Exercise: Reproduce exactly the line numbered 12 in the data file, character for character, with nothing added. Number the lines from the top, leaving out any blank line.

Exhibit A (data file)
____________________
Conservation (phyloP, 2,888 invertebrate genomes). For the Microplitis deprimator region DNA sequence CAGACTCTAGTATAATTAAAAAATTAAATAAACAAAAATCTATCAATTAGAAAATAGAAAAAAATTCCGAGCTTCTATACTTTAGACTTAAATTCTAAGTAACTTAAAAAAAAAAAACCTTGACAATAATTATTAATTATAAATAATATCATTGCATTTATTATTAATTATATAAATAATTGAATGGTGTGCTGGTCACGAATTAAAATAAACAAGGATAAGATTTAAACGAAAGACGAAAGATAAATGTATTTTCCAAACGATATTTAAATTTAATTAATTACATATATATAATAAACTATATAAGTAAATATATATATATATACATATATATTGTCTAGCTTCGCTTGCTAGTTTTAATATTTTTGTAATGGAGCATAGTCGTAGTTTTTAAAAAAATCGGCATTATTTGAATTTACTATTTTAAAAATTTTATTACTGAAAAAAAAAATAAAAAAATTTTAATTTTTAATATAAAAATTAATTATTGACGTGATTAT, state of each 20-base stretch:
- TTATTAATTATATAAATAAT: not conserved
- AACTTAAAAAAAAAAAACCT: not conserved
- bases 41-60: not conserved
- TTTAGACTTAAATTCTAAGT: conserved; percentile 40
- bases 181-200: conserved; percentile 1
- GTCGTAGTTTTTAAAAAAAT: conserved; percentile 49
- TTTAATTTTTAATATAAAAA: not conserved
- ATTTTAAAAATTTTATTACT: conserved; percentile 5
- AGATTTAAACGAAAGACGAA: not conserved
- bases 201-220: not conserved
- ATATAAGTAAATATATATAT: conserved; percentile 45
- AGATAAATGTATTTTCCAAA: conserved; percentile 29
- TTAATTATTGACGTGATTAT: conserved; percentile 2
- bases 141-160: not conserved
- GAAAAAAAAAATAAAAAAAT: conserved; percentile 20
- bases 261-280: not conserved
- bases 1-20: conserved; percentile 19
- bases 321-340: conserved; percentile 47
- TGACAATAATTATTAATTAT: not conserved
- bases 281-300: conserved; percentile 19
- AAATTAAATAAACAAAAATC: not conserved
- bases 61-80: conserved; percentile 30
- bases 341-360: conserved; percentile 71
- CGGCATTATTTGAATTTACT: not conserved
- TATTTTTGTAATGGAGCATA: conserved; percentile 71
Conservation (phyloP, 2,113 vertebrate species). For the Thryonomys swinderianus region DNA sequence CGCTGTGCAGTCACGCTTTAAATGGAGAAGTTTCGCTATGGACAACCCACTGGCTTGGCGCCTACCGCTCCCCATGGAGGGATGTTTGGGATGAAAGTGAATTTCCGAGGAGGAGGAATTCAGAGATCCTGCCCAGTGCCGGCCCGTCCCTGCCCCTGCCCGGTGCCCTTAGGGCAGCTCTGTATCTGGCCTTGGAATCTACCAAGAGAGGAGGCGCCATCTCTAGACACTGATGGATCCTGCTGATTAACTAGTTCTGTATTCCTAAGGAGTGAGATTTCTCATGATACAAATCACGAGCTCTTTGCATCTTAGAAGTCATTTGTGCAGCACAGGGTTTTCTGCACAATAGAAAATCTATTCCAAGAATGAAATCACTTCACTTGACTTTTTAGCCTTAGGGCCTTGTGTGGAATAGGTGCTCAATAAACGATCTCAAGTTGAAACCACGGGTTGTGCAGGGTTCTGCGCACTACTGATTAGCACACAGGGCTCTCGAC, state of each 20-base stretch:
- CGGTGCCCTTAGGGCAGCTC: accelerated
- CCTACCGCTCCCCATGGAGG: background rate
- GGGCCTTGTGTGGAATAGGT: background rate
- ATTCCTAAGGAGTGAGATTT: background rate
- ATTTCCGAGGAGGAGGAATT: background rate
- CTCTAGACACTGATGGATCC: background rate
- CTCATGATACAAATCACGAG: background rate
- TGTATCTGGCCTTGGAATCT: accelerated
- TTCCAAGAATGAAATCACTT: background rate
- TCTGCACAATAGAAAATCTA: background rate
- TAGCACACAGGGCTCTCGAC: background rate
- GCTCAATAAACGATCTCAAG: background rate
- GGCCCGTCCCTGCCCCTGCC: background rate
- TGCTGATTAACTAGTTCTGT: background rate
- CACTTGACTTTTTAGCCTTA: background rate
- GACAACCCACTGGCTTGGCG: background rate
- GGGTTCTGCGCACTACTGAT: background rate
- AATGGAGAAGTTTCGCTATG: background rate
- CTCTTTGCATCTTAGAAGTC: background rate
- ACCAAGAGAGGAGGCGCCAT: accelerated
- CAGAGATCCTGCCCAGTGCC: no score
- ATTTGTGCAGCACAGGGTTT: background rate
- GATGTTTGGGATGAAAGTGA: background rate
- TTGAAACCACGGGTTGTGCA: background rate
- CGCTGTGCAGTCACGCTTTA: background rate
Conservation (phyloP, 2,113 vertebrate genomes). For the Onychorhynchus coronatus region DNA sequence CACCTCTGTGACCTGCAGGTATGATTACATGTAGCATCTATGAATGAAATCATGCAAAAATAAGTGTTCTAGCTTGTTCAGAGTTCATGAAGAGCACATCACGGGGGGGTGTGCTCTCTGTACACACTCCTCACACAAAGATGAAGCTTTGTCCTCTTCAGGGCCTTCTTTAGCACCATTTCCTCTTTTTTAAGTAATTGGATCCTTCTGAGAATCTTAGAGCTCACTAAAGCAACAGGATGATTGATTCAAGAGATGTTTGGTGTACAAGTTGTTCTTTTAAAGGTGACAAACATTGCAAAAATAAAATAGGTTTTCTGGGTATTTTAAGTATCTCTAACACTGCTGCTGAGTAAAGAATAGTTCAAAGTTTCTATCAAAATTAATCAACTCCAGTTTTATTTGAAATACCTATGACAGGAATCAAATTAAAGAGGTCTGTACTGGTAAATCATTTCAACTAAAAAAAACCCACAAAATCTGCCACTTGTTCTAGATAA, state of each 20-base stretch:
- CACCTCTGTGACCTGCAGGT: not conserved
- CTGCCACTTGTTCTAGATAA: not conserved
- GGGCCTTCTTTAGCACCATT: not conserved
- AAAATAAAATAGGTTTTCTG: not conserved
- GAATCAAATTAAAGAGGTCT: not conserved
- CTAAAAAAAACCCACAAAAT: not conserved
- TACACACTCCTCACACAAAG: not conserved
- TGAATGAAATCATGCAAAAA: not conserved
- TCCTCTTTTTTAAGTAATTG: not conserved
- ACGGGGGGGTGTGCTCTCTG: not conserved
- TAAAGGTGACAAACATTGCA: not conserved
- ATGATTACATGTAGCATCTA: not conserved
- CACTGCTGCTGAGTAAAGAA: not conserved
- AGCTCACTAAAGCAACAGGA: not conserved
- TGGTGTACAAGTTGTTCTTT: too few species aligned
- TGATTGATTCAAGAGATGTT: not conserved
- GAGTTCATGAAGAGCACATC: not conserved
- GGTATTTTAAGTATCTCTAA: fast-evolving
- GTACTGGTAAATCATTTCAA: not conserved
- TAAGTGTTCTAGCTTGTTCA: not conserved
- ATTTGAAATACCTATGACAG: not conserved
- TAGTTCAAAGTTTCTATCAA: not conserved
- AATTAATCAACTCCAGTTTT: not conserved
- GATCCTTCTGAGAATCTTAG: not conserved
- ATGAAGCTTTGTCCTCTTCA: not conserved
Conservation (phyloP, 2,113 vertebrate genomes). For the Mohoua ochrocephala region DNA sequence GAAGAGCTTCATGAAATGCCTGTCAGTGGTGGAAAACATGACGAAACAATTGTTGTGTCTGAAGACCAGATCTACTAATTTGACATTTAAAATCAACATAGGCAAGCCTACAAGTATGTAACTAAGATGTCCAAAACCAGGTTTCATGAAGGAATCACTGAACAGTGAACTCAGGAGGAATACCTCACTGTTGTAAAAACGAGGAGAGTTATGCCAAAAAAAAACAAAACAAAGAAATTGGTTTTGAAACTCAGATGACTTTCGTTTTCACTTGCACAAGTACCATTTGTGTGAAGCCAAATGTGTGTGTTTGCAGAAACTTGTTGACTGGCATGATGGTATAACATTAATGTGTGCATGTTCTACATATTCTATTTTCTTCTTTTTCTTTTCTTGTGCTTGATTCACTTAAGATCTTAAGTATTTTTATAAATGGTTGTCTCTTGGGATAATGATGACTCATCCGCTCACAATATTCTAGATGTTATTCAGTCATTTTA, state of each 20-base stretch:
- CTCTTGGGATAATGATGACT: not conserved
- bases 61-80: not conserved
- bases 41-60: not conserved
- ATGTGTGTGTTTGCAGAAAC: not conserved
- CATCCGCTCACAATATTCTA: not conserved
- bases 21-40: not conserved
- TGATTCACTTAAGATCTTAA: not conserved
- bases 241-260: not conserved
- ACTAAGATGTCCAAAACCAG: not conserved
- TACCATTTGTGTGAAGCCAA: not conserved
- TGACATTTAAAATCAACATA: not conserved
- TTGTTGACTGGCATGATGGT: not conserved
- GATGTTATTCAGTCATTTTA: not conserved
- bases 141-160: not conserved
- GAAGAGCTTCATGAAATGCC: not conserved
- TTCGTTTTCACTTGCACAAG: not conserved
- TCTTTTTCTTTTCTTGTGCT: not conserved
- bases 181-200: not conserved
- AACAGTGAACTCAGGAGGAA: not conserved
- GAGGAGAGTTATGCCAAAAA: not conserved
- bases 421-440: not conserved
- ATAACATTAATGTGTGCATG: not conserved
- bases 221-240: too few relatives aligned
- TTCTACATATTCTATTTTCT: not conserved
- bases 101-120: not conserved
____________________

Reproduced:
- ATATAAGTAAATATATATAT: conserved; percentile 45